Some of the best trout fishing experienced can be found in the Southeast United States –  South Carolina “Upcountry” should never be passed up. Image YouTube screenshot.

A useless and crumling Congaree Creek Dam to fall by the hand of the same species that (foolishly) put it there

by Skip Clement

[dropcap]F[/dropcap]ish will once again access their natal streams – swim upstream to spawn unrestrained by man’s damn dam folley along with paddlers paddling, tube floaters floating, and boaters moving freely in a major tributary of the Congaree River. Anglers will have natural accessing by boat to pristine fly fishing 

This event will not stir the nation to know of it, but it might stir those who do not like getting trampled in the name of progress so moneyed individuals, faceless coporations, and the greediest of our politicians (we have legions of them) make as pliant as wet clay the less than honorable officials taking brown bags full of Andrew Jackson 20’s to ordain the mischief of dams helping only to serve special interests.

This dam on Congaree Creek is scheduled to be removed in May 2019. Photo courtesy of Congaree Riverkeeper.

The removal schedule is right now, May 2019

Through a successful partnership, the South Carolina Department of Natural Resources (SCDNR), American Rivers, Congaree Riverkeeper and the United States Fish and Wildlife Service are happy to announce plans to remove a small dam from one Columbia-area creek.

We are thrilled to be able to work with all the partners on this important project. Congaree Creek is a beautiful blackwater creek that flows through the heart of Cayce, and includes a canoe trail that meanders through the Congaree Creek Heritage Preserve, just minutes from downtown Columbia. By removing this boating hazard and improving the health of the creek we hope more people will be able to explore and enjoy this hidden gem.” — Congaree Riverkeeper Bill Stangle

View of the Congaree River looking south from the Gervais Street Bridge. The sediment buildup was causedby the dam and shows evidence of coal tar – a residue from a plant (1906-1950). That cleanup is part of the whole removal process. Image S.C. Department of Health and Environmental Control.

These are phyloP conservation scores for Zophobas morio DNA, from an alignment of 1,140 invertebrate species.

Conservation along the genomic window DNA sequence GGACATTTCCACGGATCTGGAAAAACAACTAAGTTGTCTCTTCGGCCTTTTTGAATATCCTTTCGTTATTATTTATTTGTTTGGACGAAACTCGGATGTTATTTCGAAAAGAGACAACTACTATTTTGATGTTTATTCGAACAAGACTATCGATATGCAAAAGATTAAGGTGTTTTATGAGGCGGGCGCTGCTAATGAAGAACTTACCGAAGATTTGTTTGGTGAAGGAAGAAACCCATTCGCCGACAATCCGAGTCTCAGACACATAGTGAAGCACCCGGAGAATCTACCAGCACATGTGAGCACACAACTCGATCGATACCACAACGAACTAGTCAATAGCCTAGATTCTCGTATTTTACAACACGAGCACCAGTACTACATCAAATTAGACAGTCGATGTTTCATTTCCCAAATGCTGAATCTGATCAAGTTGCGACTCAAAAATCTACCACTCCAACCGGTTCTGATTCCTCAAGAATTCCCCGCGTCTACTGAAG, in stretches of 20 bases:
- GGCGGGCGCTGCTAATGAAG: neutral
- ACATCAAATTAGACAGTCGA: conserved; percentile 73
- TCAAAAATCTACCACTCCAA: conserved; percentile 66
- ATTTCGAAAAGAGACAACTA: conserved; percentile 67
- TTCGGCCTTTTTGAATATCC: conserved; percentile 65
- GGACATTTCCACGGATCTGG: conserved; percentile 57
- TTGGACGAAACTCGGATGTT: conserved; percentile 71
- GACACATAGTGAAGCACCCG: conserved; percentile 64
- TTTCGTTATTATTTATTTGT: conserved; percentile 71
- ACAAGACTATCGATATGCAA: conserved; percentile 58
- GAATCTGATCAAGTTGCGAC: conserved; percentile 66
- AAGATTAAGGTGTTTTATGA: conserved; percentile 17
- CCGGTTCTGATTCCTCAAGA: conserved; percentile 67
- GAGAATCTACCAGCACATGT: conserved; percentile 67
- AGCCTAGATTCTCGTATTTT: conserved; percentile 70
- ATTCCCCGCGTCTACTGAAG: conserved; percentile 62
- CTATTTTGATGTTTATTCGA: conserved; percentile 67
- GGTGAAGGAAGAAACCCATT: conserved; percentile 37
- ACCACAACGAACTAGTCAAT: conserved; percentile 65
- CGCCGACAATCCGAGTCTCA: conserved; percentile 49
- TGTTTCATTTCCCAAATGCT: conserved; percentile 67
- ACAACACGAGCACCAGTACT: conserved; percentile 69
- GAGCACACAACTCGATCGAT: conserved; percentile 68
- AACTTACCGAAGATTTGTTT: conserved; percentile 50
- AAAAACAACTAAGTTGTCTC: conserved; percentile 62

American Rivers and Congaree Riverkeeper approached SCDNR in 2017 for support and assistance in the removal of the Congaree Creek dam

It’s always exciting to work with partners to make these things happen. Removal of this relict sheet pile dam will provide for unimpeded aquatic movement and safe recreational access for paddlers along Congaree Creek. We hope it provides a great opportunity for folks to access the Congaree Creek Heritage Preserve canoe trail as well.” — SCDNR’s Office of Environmental Programs Director Lorianne Riggin

Gerrit Jobsis and Erin McCombs with American Rivers were the force that brought this easy aquatic restoration project to the forefront with support from Congaree Riverkeeper and the City of Cayce, who owns the land. SCDNR provided permitting assistance, and the Service’s Southeast Region Aquatic Habitat Restoration Team will be removing the dam.

Having another dam removed in South Carolina will go toward the goal of improving natural resources and human interactions in this area

Nationwide, more than 1,500 dams have been removed to restore river health and improve recreation and public safety. In South Carolina, only 11 dams have been removed across the state and the removal of the Congaree Creek dam is a step in the right direction to remove more and improve aquatic organism passage and safe recreational access. The need for this is more evident than ever with South Carolina experiencing an unprecedented number of 80 dam failures since 2015 as a result of hurricanes and flooding. Reconnection of riverine systems and wetlands can help prevent the damage to homes, roads and the loss of lives.” – – – Gerrit Jobsis, Senior Director at American Rivers.


The dam removal off Highway 21 Bypass near Dixiana Road was planned to start on May 21. Due to the limited amount of parking space and safety hazards at the dam removal site, SCDNR will provide photos and video to media.


Kaley Lawrimore,, (803) 917-0398.

South Carolina Ecological Services Field Office


The mission of the U.S. Fish and Wildlife Service is working with others to conserve, protect, and enhance fish, wildlife, plants, and their habitats for the continuing benefit of the American people. For more information on our work and the people who can make it happen, visit Connect with the Service on Facebook, follow our tweets, watch the YouTube Channel and download photos from Flickr.


Author Skip

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